We used to clip their wings feathers when we first got them, as we live in an urban setting and I didn’t want them flying over the fence, into any of our neighbours gardens, bringing destruction and chicken poo, in their wake. Since the incident with the cat and then a family member’s dog chasing them, I haven’t clipped their wings, so that they could fly up into the trees and high areas, to escape. We have 6ft fences, all around our garden and I’ve seen them fly higher than that, my hens in flight do tend to resemble a football with wings, as they aren’t the most elegant of birds, but luckily, they’ve never chosen to fly out of the garden.
They have only gone walk about once and that was after gale force winds, had damaged part of the fence. We hadn’t realised, and as we arrived back home, we were greeted by a worried neighbour, who said they were happily pottering round her garden, but she was worried in case they got onto the main road. I was very apologetic, worried about what they might have got up to and how to recapture them. Not a problem, once I went into our garden and called “girls” they started popping back through the broken part of the fence, thankfully leaving no mess behind them.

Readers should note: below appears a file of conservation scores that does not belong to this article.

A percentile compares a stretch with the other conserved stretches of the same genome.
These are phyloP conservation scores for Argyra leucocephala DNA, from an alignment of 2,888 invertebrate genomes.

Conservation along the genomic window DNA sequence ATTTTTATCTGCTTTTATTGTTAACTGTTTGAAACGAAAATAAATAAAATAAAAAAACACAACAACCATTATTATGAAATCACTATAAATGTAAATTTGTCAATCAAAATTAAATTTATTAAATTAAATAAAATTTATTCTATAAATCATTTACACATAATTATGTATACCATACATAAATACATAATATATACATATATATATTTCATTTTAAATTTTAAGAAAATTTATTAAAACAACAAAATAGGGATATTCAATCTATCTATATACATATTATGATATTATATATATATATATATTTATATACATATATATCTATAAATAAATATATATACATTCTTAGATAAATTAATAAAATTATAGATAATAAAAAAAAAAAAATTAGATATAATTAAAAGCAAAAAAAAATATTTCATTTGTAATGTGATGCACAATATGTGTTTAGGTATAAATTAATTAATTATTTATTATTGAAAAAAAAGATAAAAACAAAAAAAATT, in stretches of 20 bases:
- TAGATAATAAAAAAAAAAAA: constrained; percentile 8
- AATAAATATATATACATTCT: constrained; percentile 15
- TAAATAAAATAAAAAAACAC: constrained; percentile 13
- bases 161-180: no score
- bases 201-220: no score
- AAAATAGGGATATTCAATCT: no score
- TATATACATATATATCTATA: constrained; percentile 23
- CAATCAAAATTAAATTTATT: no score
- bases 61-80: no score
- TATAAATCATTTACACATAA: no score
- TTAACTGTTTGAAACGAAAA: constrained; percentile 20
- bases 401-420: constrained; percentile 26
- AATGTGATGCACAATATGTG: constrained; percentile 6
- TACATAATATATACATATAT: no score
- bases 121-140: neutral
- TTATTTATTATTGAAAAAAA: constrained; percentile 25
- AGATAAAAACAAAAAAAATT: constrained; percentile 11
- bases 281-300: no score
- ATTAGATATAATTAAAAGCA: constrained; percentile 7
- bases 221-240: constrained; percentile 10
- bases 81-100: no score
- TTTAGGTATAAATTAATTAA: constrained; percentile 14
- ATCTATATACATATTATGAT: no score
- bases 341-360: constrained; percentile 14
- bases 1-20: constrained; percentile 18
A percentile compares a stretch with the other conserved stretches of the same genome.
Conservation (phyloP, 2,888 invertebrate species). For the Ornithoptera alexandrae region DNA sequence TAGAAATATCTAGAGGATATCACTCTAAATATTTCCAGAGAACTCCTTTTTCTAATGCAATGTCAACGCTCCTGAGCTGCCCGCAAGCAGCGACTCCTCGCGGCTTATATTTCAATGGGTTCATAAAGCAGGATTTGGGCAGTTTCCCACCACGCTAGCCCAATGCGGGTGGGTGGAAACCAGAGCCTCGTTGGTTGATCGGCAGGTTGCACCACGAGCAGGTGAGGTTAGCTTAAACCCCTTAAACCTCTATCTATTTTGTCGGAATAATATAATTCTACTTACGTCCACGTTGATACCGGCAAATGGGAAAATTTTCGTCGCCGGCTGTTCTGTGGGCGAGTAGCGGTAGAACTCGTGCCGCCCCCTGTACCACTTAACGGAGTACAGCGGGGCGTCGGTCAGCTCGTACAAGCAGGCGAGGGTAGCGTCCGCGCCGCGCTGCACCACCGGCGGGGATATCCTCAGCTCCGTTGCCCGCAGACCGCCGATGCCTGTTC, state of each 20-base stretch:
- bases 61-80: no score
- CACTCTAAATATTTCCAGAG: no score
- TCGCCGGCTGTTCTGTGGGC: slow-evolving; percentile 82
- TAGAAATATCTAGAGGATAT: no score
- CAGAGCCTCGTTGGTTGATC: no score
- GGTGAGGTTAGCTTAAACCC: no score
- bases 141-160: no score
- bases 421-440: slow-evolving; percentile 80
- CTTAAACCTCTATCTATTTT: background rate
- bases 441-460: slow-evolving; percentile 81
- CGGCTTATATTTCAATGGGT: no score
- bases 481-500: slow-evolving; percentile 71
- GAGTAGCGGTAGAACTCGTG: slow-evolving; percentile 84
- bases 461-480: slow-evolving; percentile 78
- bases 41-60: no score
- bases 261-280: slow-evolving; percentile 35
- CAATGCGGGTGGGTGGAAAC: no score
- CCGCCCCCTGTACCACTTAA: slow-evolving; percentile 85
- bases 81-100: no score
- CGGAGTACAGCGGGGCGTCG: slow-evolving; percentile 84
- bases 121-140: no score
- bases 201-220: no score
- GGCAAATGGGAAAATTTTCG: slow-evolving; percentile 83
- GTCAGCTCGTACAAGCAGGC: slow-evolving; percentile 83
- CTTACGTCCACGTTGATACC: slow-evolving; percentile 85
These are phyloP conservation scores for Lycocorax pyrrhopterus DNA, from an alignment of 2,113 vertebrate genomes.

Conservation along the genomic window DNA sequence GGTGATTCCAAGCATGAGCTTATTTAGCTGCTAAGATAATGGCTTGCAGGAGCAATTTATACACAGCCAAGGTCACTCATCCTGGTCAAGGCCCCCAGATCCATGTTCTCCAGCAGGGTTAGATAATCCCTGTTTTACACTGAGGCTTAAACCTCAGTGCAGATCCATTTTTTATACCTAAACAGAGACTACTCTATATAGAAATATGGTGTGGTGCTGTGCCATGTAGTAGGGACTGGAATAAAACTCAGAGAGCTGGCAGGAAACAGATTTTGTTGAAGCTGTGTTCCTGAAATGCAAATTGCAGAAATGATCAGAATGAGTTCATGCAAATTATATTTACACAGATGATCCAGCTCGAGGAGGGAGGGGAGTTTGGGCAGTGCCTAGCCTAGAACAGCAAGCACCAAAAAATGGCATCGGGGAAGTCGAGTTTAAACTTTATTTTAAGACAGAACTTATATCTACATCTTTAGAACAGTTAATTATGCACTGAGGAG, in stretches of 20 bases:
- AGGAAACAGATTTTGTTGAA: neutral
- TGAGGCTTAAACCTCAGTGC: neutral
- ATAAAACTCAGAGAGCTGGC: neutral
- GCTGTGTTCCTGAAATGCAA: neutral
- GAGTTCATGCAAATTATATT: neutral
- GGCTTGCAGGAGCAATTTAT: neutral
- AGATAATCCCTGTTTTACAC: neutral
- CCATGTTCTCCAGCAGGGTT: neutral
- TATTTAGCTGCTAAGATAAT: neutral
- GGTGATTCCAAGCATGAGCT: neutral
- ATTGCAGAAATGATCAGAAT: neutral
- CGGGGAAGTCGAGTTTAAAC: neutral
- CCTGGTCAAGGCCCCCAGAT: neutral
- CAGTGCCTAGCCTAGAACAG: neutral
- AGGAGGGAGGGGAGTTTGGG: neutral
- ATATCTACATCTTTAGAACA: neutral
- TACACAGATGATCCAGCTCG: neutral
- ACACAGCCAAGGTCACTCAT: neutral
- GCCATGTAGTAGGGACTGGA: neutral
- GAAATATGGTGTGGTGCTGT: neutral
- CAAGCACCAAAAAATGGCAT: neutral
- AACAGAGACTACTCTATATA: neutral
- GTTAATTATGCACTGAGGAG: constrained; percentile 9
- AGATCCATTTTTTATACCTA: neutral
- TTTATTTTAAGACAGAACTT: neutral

I’m jokingly referred to as the God of hens in our house. I’m the only one in the family, who’s voice they respond to. This isn’t because I am some sort of hen whisperer, but because I feed them. Hens love to eat, I think they would eat until they exploded, if they got the chance. As well as the usual corn and hen pellets available to them, hens enjoy a variety of fruit and vegetables. I gave mine some grapes the other day, without halving them first. It was like watching grape tiddlywinks, with hens. Mine love sardines and rice, any type of pasta, although spaghetti has added comedy value, as they play hen relays with a piece, trying to snatch it out of each other’s beaks. Mine also enjoy, on cold, wet days, a porridge made with water and dried fruit and seeds added. It makes a tasty treat, for bedraggled hens.